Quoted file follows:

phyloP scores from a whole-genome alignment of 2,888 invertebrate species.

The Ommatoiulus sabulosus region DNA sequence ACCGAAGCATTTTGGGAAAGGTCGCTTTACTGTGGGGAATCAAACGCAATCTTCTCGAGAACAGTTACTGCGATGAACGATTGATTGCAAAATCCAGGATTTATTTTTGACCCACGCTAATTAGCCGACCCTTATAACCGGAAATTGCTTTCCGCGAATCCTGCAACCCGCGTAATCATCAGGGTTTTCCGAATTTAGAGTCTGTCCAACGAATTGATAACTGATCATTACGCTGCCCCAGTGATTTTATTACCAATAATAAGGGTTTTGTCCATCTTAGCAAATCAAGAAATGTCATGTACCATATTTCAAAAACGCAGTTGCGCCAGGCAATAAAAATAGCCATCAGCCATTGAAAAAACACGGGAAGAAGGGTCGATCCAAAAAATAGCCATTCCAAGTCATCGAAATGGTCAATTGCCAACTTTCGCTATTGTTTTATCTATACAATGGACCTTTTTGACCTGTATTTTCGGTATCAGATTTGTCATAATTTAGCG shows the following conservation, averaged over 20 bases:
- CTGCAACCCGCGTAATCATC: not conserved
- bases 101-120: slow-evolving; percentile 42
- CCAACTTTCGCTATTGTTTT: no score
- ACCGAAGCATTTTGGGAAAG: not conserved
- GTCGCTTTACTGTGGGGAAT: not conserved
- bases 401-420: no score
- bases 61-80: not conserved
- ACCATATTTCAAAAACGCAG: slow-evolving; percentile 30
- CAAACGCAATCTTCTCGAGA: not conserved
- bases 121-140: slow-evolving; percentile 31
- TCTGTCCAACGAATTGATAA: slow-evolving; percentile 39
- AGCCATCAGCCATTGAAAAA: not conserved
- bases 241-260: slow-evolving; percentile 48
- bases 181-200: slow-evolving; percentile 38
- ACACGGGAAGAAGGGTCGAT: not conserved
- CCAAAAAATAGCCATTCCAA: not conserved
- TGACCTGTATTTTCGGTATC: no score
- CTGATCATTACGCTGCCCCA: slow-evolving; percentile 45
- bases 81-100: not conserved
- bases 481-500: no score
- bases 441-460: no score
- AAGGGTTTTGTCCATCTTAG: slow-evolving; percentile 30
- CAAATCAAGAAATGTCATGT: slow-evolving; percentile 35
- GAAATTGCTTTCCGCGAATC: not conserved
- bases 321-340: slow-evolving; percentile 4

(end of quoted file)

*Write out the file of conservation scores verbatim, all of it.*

phyloP scores from a whole-genome alignment of 2,888 invertebrate species.

The Ommatoiulus sabulosus region DNA sequence ACCGAAGCATTTTGGGAAAGGTCGCTTTACTGTGGGGAATCAAACGCAATCTTCTCGAGAACAGTTACTGCGATGAACGATTGATTGCAAAATCCAGGATTTATTTTTGACCCACGCTAATTAGCCGACCCTTATAACCGGAAATTGCTTTCCGCGAATCCTGCAACCCGCGTAATCATCAGGGTTTTCCGAATTTAGAGTCTGTCCAACGAATTGATAACTGATCATTACGCTGCCCCAGTGATTTTATTACCAATAATAAGGGTTTTGTCCATCTTAGCAAATCAAGAAATGTCATGTACCATATTTCAAAAACGCAGTTGCGCCAGGCAATAAAAATAGCCATCAGCCATTGAAAAAACACGGGAAGAAGGGTCGATCCAAAAAATAGCCATTCCAAGTCATCGAAATGGTCAATTGCCAACTTTCGCTATTGTTTTATCTATACAATGGACCTTTTTGACCTGTATTTTCGGTATCAGATTTGTCATAATTTAGCG shows the following conservation, averaged over 20 bases:
- CTGCAACCCGCGTAATCATC: not conserved
- bases 101-120: slow-evolving; percentile 42
- CCAACTTTCGCTATTGTTTT: no score
- ACCGAAGCATTTTGGGAAAG: not conserved
- GTCGCTTTACTGTGGGGAAT: not conserved
- bases 401-420: no score
- bases 61-80: not conserved
- ACCATATTTCAAAAACGCAG: slow-evolving; percentile 30
- CAAACGCAATCTTCTCGAGA: not conserved
- bases 121-140: slow-evolving; percentile 31
- TCTGTCCAACGAATTGATAA: slow-evolving; percentile 39
- AGCCATCAGCCATTGAAAAA: not conserved
- bases 241-260: slow-evolving; percentile 48
- bases 181-200: slow-evolving; percentile 38
- ACACGGGAAGAAGGGTCGAT: not conserved
- CCAAAAAATAGCCATTCCAA: not conserved
- TGACCTGTATTTTCGGTATC: no score
- CTGATCATTACGCTGCCCCA: slow-evolving; percentile 45
- bases 81-100: not conserved
- bases 481-500: no score
- bases 441-460: no score
- AAGGGTTTTGTCCATCTTAG: slow-evolving; percentile 30
- CAAATCAAGAAATGTCATGT: slow-evolving; percentile 35
- GAAATTGCTTTCCGCGAATC: not conserved
- bases 321-340: slow-evolving; percentile 4